Tiger-2 study found no treatment-related improvements on FEV1 or secondary endpoints.
Topline data from a second Phase III study with Inspire Pharmaceuticals’ denufosol tetrasodium in cystic fibrosis patients failed to show any benefit of the drug in terms of the primary endpoint of improving FEV1 at 48 weeks, or any of its secondary endpoints. The Tiger-2 study results are in sharp contrast to those from the first Phase III study, Tiger-1, which were first reported in 2008 and showed denufosol tetrasodium therapy significantly improved patients’ FEV1 at 24 weeks. The Tiger-1 results were published in full in December 2010, in the American Journal of Respiratory and Critical Care Medicine, in a paper titled, Denufosol Tetrasodium in Patients with Cystic Fibrosis and Normal to Mildly Impaired Lung Function.
Tiger-2 data has likely scuppered Inspire’s original plans for denufosol commercialization in the U.S. Just last month the firm projected a potential U.S. commercial launch for denufosol in 2012. However, this timeline assumed that the Tiger-2 results were positive, that an NDA for denufosol was filed with FDA in the second half of 2011, and that FDA approved the NDA under a priority review timeline.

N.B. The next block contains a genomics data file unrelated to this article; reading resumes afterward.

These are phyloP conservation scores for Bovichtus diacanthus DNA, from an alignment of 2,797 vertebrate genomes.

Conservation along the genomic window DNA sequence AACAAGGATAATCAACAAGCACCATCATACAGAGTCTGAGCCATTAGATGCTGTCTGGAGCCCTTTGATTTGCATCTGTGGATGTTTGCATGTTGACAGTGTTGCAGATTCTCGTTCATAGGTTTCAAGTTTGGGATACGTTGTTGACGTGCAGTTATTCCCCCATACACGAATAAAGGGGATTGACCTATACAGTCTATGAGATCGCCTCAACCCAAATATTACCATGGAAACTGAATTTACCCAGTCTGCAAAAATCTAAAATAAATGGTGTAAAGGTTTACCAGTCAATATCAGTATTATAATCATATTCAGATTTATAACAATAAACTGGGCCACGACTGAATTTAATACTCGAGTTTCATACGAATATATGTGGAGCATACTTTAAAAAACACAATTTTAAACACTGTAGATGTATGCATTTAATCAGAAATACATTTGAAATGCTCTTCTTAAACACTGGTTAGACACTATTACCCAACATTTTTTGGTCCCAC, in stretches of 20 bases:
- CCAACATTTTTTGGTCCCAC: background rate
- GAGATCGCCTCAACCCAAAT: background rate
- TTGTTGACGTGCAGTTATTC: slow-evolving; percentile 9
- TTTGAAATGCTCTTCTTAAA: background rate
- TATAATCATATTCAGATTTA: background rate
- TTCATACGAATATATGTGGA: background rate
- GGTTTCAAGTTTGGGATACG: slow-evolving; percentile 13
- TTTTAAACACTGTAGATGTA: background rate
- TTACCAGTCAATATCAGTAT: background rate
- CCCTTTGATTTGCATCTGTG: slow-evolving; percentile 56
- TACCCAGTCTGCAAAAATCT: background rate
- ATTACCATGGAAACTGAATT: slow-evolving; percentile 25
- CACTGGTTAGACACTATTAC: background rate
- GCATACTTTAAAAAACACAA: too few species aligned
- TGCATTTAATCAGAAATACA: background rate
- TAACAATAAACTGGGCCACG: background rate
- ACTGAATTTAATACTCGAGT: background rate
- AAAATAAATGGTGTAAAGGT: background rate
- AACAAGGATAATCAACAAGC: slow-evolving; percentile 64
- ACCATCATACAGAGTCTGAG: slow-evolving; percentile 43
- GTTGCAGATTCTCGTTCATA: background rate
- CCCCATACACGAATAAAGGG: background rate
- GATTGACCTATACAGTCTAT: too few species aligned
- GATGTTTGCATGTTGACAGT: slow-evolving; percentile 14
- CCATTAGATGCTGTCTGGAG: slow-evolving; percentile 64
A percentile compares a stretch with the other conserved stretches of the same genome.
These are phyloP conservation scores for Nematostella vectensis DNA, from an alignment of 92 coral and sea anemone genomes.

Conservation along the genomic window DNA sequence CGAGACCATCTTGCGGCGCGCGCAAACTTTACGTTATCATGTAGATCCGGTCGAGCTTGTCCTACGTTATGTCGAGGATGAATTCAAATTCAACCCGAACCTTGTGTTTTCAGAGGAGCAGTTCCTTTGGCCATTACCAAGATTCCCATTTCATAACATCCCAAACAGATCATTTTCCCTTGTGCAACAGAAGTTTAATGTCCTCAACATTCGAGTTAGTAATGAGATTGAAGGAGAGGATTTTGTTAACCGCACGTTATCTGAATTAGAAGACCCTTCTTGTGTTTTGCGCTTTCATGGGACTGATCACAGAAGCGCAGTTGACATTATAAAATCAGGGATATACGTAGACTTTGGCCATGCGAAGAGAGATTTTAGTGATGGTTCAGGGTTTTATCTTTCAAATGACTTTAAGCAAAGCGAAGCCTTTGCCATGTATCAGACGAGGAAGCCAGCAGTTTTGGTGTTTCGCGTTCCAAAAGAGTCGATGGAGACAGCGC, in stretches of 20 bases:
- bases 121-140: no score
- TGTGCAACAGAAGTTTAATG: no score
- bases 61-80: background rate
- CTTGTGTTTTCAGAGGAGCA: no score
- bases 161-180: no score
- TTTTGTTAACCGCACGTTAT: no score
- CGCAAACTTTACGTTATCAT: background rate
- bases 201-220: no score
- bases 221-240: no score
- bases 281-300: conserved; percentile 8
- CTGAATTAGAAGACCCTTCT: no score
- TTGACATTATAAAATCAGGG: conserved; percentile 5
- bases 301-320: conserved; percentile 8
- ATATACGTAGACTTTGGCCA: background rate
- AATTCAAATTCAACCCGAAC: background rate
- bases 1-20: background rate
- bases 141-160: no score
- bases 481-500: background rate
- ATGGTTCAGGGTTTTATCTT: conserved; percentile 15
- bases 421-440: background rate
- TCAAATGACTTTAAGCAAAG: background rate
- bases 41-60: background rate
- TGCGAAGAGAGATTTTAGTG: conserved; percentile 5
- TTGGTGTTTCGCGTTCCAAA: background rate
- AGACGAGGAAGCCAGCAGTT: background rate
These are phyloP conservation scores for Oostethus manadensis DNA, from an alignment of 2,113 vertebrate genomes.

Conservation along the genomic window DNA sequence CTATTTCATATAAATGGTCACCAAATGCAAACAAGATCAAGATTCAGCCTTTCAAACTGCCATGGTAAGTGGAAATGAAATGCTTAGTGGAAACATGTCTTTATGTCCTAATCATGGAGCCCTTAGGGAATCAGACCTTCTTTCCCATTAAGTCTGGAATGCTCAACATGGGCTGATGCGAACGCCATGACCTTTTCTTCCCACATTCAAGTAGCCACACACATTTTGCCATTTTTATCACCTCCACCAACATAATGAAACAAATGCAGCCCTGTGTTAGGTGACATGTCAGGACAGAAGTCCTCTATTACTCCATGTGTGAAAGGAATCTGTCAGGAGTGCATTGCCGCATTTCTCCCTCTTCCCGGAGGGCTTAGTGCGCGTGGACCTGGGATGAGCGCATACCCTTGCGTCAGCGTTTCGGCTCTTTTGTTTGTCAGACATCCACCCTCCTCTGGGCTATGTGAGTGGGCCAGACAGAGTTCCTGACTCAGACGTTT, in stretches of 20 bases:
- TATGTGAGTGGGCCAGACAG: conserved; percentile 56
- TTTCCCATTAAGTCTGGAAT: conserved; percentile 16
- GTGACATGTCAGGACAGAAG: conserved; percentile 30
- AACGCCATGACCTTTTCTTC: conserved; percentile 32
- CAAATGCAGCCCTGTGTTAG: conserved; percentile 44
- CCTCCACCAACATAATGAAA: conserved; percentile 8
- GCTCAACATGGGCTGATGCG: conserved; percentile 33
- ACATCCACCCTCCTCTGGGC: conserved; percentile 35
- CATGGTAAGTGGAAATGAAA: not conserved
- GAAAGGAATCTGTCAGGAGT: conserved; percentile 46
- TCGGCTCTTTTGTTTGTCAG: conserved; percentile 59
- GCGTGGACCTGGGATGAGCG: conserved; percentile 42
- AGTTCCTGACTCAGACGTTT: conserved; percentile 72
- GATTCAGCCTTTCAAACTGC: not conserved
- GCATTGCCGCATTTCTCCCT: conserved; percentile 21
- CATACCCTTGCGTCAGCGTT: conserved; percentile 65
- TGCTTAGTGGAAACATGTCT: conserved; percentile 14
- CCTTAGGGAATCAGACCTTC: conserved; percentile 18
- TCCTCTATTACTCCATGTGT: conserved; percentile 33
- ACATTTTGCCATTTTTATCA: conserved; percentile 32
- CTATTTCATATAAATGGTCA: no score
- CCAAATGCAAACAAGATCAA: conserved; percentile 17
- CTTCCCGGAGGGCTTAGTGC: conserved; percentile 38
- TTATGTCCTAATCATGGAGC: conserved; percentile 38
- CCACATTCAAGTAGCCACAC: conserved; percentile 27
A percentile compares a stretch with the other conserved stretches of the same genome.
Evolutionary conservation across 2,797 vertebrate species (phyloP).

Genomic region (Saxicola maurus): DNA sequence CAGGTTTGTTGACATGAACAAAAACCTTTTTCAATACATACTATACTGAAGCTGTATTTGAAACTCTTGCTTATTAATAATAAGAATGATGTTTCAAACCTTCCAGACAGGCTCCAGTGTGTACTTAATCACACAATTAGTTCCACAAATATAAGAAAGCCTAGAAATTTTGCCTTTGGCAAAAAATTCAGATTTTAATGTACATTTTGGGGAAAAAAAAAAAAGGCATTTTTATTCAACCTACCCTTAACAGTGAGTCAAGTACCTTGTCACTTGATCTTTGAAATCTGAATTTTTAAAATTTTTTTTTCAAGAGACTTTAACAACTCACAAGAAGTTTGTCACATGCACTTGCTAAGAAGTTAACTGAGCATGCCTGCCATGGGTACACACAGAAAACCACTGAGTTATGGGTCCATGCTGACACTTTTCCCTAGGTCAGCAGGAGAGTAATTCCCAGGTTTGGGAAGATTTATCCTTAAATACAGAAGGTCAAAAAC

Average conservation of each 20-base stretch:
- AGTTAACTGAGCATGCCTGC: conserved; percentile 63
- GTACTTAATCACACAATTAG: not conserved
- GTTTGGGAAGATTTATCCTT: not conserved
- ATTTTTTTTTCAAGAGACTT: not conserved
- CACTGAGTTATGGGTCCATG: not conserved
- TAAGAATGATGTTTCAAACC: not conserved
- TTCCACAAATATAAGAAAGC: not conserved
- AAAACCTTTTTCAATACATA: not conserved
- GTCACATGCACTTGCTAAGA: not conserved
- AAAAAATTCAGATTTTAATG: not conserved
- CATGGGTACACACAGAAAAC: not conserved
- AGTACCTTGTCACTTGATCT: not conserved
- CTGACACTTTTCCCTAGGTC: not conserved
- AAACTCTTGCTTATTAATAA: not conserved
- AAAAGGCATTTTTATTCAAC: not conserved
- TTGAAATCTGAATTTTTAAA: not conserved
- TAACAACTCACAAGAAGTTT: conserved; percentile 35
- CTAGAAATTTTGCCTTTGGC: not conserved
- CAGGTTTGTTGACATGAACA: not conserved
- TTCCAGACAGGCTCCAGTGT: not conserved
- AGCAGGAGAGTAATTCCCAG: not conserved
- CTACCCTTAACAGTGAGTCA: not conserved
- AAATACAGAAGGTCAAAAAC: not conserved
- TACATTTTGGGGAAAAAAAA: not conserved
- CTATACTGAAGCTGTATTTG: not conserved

“These Tiger-2 results were disappointing and unexpected given the treatment effect observed in the Tiger-1 trial,” admits Adrian Adams, Inspire’s president and CEO. “We will conduct a thorough analysis of the data to fully understand the results from this trial and the impact on any future development of denufosol and on the company going forward.” The firm expects to provide a detailed corporate update by mid-February, but says it intends to focus on its ophthalmology business.
Tiger-2 patients who subsequently enrolled in the three-year open-label denufosol trial, known as Defy, will also be informed that Inspire is recommending they discontinue treatment with the drug.